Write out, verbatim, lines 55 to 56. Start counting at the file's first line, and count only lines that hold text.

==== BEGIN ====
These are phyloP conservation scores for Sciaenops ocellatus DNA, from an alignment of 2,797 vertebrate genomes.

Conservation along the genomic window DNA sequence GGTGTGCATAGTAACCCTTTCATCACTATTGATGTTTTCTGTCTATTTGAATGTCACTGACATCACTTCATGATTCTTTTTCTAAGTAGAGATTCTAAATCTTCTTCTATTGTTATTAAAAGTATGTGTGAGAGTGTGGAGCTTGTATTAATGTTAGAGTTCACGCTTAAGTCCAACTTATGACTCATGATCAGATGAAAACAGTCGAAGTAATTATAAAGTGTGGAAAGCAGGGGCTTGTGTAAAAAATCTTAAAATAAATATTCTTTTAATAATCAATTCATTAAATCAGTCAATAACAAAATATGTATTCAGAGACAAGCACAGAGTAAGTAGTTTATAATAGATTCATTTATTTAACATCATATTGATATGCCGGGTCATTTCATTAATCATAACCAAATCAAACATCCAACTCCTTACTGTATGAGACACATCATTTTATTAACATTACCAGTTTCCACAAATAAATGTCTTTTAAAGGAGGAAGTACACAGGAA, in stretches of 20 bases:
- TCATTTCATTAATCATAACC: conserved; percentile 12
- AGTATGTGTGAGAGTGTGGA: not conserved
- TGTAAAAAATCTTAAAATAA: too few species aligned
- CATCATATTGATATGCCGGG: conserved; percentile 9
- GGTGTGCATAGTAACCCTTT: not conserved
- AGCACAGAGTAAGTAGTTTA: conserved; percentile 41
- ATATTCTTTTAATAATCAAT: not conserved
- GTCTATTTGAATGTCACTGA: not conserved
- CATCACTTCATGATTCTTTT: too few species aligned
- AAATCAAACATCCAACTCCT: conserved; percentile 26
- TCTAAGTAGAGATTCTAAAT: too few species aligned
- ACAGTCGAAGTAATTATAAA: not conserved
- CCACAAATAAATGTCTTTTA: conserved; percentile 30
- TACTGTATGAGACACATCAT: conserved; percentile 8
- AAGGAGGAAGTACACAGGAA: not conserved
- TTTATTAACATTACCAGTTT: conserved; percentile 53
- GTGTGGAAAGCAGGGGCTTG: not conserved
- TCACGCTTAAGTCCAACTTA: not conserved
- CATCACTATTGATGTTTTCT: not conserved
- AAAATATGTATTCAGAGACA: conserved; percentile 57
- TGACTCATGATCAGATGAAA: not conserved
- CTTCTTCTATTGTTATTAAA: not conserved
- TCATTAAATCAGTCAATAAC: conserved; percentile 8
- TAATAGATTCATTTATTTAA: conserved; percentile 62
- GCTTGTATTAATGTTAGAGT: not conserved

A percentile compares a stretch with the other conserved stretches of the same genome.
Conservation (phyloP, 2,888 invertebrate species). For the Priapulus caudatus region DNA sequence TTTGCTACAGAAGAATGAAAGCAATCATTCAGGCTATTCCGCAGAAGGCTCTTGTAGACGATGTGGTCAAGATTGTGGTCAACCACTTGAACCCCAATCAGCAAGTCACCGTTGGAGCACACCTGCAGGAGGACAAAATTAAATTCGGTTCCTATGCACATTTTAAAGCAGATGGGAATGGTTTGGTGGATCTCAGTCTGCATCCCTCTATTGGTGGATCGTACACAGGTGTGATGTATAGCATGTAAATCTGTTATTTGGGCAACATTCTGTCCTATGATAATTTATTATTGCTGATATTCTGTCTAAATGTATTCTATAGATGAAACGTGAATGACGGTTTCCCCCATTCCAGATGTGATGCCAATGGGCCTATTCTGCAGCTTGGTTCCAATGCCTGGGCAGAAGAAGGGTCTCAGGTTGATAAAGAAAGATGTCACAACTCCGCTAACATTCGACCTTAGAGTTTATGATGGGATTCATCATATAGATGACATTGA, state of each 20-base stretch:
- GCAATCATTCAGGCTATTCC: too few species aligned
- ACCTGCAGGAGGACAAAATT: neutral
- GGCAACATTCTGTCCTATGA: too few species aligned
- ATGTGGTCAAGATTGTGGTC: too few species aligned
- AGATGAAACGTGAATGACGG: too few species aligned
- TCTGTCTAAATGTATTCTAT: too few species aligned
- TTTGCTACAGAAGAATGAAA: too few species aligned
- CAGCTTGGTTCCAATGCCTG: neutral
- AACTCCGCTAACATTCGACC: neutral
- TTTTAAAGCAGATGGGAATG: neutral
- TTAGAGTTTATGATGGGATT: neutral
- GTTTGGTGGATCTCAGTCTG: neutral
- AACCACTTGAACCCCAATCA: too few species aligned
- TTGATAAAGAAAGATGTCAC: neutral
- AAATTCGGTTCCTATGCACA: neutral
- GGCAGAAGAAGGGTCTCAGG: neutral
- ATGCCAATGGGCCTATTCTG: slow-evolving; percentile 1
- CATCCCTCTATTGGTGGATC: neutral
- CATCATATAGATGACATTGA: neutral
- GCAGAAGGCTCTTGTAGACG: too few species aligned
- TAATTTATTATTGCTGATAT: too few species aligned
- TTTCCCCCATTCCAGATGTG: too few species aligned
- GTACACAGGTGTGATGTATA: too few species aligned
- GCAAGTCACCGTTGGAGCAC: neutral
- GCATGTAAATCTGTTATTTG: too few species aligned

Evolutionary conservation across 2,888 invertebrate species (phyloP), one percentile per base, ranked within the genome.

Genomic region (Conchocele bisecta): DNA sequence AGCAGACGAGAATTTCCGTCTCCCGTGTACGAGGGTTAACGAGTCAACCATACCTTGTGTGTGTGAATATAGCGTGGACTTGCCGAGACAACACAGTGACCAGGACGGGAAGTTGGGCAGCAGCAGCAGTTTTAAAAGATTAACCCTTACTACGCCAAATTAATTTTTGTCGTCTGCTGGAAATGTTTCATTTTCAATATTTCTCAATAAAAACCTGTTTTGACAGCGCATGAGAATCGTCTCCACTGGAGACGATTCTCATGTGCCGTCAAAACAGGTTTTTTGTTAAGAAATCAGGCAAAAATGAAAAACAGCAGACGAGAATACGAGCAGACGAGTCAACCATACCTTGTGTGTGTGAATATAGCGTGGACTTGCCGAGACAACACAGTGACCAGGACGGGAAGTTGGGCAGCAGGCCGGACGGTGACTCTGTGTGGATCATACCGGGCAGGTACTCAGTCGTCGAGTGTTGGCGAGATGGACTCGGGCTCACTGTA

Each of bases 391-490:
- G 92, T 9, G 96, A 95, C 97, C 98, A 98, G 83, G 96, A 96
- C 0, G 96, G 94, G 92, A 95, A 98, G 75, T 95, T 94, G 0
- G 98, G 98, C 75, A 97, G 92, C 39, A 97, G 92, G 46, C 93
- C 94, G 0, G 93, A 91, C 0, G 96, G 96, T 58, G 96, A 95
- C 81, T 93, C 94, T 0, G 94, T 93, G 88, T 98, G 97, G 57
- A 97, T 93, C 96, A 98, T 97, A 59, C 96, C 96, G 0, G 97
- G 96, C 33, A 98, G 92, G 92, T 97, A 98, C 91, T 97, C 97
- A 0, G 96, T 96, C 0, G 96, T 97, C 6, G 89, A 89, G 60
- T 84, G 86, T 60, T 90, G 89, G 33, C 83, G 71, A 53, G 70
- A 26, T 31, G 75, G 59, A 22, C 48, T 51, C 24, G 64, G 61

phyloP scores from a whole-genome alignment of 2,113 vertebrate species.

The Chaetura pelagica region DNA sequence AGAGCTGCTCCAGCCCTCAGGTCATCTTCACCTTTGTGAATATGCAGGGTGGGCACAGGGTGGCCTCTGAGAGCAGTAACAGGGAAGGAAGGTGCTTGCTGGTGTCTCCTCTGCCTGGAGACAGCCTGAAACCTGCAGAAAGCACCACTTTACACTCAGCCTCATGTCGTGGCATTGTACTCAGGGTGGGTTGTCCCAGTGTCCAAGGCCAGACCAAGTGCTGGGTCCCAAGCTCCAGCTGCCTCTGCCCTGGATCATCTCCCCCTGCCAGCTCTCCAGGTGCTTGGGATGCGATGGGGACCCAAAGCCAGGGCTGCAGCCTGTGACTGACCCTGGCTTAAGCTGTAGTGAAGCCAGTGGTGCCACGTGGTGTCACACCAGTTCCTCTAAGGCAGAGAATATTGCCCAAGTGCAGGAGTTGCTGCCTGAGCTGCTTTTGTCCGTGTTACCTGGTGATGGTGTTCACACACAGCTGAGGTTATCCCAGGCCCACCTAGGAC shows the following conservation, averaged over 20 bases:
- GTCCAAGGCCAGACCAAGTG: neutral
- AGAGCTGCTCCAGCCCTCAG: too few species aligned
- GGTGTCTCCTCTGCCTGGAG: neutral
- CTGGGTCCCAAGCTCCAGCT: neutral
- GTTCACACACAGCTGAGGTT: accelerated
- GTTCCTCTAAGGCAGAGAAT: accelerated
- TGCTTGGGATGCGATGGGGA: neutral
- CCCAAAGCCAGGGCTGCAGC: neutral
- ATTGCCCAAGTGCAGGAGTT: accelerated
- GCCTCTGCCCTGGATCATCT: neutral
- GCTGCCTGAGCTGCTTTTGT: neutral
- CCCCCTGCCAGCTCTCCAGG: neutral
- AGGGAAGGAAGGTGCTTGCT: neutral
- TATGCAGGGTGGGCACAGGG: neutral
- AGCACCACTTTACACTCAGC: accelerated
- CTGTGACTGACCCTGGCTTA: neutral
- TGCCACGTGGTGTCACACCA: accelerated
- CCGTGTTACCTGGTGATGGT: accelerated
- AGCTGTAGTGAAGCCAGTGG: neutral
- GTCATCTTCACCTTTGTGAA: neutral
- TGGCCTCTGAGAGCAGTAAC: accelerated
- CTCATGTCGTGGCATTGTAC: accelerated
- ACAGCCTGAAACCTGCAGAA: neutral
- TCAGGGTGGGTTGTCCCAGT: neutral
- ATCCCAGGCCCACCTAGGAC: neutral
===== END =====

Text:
Evolutionary conservation across 2,888 invertebrate species (phyloP), one percentile per base, ranked within the genome.

Genomic region (Conchocele bisecta): DNA sequence AGCAGACGAGAATTTCCGTCTCCCGTGTACGAGGGTTAACGAGTCAACCATACCTTGTGTGTGTGAATATAGCGTGGACTTGCCGAGACAACACAGTGACCAGGACGGGAAGTTGGGCAGCAGCAGCAGTTTTAAAAGATTAACCCTTACTACGCCAAATTAATTTTTGTCGTCTGCTGGAAATGTTTCATTTTCAATATTTCTCAATAAAAACCTGTTTTGACAGCGCATGAGAATCGTCTCCACTGGAGACGATTCTCATGTGCCGTCAAAACAGGTTTTTTGTTAAGAAATCAGGCAAAAATGAAAAACAGCAGACGAGAATACGAGCAGACGAGTCAACCATACCTTGTGTGTGTGAATATAGCGTGGACTTGCCGAGACAACACAGTGACCAGGACGGGAAGTTGGGCAGCAGGCCGGACGGTGACTCTGTGTGGATCATACCGGGCAGGTACTCAGTCGTCGAGTGTTGGCGAGATGGACTCGGGCTCACTGTA